The analytical method of choice this holiday season is a minor variant of English Gematria:
A B C D E F G H I J K L M
N O P Q R S T U V W X Y Z
1 2 3 4 5 6 7 6 5 4 3 2 1
Since it is Christmas, it seems appropriate to consider what Gematria might reveal about Jesus, particularly in relation to his historical and/or allegorical status.
Male primates exhibited a wide range of mating behaviors during the eighties. Freewheeling, intimidation tactics, overconfidence, guilt trips, and wailing and gnashing of teeth all played their parts. The collective response to these advances was somewhat mixed. All this is evident in the pop music of the day.
Most people have probably wondered, at one time or another, why national currencies gain wide acceptance. Why, for instance, do so many Americans choose to hold and transact in dollars rather than some other currency?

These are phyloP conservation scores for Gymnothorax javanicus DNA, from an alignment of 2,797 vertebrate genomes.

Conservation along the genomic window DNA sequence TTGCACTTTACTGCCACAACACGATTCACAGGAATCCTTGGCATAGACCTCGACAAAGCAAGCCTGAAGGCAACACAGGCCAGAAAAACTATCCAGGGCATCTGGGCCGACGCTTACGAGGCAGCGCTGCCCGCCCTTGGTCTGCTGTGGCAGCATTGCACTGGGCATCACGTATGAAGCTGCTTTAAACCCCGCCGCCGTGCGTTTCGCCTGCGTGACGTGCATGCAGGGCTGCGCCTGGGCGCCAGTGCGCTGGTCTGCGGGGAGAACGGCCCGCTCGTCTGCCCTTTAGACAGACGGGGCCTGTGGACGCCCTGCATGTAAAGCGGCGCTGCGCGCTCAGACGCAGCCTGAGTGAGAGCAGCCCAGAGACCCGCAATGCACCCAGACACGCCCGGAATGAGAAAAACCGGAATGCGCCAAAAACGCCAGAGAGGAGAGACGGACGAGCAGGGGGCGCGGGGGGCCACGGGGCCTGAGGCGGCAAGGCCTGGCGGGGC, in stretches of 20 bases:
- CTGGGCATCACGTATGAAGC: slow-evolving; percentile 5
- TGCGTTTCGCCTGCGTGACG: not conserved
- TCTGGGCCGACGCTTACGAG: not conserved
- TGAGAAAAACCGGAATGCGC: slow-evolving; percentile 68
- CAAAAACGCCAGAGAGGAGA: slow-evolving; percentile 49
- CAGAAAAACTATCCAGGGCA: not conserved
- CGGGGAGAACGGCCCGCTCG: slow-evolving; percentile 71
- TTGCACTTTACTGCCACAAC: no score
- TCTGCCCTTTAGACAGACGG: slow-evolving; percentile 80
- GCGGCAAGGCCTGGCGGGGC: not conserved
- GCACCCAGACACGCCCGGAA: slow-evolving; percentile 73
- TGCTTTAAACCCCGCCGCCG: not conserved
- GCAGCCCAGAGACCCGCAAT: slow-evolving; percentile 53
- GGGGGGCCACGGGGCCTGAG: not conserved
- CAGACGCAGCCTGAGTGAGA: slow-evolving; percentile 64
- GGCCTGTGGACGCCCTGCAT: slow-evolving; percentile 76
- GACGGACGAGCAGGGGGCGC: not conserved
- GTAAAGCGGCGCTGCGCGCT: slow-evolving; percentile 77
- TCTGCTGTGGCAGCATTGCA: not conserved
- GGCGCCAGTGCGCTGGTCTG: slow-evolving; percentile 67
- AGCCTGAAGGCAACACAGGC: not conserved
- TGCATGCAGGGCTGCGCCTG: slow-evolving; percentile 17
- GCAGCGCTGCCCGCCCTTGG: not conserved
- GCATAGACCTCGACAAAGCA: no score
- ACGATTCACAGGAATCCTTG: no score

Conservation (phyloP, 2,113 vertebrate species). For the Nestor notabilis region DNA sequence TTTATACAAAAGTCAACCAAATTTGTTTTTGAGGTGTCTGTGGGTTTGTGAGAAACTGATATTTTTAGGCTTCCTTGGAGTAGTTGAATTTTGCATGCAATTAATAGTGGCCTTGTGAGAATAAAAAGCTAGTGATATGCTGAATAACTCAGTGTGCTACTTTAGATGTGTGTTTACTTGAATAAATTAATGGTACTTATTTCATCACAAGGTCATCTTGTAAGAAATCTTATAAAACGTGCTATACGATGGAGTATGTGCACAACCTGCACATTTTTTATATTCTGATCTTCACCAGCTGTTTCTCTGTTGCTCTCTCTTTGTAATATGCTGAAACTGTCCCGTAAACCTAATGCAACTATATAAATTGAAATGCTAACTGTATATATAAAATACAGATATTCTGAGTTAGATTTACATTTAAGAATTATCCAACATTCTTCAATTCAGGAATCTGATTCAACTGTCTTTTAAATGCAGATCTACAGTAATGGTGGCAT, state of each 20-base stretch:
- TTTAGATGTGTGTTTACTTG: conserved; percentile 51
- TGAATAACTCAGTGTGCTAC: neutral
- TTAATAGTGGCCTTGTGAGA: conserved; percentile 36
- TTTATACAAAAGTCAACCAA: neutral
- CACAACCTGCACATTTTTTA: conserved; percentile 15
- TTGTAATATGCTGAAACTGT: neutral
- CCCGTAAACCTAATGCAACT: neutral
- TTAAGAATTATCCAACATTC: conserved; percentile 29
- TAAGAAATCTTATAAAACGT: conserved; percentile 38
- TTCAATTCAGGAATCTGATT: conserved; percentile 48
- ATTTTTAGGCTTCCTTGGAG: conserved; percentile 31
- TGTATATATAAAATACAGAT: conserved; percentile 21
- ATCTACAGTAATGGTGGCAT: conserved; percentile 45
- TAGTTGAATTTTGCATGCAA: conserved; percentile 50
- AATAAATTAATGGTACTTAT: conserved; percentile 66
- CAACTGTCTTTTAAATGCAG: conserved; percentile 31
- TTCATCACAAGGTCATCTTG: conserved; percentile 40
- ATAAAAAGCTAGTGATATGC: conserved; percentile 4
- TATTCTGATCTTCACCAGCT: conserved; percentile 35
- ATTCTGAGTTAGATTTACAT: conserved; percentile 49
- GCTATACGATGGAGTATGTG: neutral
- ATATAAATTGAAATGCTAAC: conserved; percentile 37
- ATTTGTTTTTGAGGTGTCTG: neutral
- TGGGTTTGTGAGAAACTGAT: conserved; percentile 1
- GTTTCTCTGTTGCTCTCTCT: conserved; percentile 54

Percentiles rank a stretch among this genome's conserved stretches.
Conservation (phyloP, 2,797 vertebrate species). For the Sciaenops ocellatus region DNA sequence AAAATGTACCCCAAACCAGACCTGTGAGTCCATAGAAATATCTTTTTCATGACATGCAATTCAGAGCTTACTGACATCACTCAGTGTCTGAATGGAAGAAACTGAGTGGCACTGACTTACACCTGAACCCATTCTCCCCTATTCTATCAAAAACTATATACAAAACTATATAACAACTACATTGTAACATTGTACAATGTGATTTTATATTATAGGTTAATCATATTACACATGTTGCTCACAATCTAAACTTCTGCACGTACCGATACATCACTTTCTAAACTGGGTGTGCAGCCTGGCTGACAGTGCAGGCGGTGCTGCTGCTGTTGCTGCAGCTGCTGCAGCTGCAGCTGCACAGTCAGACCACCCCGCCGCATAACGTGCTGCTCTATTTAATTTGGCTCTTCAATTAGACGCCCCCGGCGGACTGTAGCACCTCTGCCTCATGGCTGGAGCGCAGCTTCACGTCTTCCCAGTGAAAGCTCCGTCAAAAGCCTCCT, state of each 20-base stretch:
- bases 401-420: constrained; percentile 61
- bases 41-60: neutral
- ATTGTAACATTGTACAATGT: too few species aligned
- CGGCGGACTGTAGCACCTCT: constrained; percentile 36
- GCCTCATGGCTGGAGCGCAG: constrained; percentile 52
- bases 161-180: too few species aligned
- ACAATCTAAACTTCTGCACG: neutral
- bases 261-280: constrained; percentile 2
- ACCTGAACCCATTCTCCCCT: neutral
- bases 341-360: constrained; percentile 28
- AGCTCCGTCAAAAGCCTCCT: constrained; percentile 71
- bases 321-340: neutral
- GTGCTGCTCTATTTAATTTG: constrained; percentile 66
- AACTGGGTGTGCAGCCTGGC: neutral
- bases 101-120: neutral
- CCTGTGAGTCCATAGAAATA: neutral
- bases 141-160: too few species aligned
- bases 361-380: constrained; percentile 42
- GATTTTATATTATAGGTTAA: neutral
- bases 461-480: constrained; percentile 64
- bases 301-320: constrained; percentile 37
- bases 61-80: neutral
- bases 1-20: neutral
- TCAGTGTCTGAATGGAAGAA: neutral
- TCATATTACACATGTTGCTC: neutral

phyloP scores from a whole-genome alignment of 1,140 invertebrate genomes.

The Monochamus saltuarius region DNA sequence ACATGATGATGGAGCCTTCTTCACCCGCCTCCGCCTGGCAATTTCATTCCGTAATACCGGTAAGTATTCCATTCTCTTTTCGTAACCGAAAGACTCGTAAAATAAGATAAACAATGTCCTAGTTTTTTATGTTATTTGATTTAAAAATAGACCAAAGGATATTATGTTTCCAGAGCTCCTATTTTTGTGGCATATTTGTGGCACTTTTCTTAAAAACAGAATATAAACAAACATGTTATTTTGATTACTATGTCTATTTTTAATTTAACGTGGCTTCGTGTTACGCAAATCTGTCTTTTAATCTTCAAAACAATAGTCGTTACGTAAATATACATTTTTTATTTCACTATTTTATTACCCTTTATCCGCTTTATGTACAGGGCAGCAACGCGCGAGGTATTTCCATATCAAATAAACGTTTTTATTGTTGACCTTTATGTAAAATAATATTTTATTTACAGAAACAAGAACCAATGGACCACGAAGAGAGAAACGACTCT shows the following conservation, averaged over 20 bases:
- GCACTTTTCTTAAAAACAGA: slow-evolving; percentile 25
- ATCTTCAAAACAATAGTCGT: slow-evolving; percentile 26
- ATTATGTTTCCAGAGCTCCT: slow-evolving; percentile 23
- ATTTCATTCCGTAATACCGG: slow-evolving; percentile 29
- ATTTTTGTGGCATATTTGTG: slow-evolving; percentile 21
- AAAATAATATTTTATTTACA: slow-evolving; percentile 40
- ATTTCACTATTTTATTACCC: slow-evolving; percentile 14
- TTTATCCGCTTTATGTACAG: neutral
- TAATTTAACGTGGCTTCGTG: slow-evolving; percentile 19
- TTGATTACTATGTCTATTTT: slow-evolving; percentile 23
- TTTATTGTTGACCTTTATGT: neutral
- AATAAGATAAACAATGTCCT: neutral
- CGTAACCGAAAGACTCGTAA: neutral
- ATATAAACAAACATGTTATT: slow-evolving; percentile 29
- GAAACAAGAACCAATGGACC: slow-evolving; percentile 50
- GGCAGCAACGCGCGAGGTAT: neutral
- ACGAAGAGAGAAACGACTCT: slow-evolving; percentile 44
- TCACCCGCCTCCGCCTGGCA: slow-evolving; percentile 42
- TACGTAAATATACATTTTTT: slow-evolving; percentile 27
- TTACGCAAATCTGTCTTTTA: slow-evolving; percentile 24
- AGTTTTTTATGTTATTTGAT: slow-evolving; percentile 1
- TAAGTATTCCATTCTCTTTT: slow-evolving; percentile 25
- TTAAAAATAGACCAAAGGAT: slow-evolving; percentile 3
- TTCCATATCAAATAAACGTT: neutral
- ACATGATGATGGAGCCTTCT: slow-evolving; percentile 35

A currency-issuing government is not revenue constrained. It is always able to purchase whatever is available for sale in its own currency. This simple reality is partially concealed by a variety of contrived hoops through which modern day governments require themselves to jump. There are at least two different ways in which we can see past the confusion. The easiest way is to stand back and look at the big picture, both from the standpoint of logic and by considering the monetary and fiscal authorities as two parts of the same entity, the consolidated government sector. For the eagle eyed, this approach may appear to overlook potentially consequential details in the way governments actually spend. In practice, the monetary authority plays one set of roles, the fiscal authority plays another, and many governments have introduced various restrictions on the way in which the two can interact. The present post begins with a bird’s eye view of government spending, and then turns to a more detailed consideration of the way in which self-imposed constraints and convoluted operational procedures complicate but do not undermine the sovereignty of a currency-issuing government. The case of the US government is taken throughout as an example, but much of the discussion is also broadly applicable to other currency-issuing governments.